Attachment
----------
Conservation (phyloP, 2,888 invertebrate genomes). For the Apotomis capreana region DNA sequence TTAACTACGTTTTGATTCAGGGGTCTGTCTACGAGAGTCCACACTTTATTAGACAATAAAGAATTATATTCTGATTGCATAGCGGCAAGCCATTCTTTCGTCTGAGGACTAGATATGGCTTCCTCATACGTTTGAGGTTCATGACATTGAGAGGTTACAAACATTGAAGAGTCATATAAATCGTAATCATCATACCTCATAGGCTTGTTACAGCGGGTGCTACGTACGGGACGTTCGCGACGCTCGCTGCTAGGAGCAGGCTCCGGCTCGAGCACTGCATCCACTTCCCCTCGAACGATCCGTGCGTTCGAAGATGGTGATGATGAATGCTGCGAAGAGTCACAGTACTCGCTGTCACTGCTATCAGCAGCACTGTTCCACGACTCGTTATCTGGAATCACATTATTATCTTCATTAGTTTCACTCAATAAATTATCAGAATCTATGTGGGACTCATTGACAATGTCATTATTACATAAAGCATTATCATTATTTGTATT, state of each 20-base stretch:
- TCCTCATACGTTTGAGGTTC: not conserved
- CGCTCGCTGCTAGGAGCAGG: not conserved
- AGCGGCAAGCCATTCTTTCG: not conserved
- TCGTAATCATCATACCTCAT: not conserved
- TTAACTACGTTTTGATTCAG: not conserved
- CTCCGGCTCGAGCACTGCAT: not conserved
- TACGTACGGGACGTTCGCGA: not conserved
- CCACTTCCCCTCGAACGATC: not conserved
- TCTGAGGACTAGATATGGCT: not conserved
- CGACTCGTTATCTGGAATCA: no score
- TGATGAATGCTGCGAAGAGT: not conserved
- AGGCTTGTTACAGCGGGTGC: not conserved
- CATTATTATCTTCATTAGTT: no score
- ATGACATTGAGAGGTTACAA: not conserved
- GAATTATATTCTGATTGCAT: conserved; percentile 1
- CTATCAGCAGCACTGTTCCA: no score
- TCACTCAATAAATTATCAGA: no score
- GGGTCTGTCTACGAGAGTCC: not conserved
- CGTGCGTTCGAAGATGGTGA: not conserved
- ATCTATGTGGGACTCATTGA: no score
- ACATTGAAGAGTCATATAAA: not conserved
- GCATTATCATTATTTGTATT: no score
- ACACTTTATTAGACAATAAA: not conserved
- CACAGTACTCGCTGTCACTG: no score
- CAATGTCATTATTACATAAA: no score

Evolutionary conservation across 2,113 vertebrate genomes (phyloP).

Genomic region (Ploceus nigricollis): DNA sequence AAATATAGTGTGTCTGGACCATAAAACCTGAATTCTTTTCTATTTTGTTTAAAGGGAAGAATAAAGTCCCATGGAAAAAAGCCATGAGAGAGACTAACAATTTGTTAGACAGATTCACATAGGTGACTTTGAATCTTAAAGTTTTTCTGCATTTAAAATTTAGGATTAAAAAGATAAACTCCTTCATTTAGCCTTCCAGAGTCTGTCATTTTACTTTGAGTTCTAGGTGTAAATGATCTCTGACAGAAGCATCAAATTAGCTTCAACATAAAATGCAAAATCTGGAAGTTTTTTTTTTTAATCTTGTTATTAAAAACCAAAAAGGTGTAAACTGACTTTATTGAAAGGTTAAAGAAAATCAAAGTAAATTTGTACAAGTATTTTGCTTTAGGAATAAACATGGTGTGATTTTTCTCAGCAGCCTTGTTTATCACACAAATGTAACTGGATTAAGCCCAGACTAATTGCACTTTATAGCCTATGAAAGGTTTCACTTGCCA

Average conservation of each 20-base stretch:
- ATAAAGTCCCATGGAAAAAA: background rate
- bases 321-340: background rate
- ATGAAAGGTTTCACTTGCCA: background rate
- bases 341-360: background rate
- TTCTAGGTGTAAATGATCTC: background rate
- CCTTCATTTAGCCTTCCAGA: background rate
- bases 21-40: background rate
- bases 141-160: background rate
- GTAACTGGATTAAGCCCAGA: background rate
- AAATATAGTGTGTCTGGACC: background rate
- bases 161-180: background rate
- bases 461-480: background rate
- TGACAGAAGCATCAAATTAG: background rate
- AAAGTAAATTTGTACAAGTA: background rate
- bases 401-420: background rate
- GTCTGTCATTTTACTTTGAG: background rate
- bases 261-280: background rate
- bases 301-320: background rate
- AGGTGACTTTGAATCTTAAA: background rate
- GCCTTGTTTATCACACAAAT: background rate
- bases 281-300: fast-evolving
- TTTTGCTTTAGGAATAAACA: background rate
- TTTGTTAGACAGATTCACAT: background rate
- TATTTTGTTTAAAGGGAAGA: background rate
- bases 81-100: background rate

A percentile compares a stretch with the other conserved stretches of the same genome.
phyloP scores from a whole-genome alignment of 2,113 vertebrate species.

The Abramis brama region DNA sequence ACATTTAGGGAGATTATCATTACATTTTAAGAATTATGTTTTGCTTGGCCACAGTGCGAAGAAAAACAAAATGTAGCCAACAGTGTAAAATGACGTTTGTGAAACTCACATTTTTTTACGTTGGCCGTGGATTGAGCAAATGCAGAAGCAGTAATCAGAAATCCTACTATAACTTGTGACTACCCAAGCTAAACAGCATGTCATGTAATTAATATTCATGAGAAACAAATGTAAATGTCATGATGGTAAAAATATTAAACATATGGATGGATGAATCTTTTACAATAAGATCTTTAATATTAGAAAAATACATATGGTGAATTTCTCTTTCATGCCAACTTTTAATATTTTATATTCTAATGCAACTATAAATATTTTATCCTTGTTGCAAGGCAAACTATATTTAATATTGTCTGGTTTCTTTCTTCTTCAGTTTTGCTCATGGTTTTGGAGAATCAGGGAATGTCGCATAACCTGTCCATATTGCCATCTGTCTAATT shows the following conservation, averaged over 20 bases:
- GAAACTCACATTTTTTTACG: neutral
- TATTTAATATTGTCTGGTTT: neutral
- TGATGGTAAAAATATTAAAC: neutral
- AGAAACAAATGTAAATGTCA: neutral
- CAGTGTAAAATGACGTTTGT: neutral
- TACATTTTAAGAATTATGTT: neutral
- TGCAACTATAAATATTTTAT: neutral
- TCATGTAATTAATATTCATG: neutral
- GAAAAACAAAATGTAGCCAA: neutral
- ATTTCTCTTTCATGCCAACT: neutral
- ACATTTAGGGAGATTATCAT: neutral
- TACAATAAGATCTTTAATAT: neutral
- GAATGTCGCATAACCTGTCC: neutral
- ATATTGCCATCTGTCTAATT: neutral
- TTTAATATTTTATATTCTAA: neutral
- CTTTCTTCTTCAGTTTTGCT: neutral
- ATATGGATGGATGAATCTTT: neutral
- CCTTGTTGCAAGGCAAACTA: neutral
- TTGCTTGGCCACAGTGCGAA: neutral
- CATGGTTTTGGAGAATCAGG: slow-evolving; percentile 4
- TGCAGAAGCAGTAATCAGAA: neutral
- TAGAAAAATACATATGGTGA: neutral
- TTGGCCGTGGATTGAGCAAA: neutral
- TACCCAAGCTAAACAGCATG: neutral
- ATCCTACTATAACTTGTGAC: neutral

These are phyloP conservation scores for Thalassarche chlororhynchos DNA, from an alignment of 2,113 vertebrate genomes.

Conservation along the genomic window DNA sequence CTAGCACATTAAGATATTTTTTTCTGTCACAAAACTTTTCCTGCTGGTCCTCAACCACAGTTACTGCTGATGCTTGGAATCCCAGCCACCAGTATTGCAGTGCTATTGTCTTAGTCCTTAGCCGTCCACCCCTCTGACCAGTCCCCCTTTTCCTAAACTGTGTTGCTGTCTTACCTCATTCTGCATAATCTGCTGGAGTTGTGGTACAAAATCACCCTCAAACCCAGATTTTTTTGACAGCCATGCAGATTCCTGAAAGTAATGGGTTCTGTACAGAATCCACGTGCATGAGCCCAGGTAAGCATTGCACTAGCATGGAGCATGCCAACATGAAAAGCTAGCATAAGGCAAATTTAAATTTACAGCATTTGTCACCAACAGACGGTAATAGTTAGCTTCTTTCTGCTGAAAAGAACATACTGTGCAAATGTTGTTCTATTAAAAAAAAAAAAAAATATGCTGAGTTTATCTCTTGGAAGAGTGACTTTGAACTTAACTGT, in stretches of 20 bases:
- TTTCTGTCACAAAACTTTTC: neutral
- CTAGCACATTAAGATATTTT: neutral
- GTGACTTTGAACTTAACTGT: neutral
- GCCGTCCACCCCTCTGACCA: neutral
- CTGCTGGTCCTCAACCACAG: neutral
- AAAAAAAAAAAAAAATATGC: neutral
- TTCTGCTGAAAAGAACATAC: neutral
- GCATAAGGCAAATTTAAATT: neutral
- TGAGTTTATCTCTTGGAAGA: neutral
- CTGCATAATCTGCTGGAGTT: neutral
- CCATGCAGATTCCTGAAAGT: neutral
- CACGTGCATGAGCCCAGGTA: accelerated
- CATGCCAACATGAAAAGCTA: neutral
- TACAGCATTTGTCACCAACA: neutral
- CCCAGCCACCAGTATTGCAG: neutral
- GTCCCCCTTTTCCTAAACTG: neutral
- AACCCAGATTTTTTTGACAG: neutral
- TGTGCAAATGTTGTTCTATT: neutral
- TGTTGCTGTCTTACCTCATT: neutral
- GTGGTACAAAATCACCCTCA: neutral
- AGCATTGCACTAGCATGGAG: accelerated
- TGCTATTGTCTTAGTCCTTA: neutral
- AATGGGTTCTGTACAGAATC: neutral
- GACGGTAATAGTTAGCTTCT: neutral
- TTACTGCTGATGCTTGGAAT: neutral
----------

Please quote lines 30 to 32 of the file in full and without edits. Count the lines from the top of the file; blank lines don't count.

- ATAAAGTCCCATGGAAAAAA: background rate
- bases 321-340: background rate
- ATGAAAGGTTTCACTTGCCA: background rate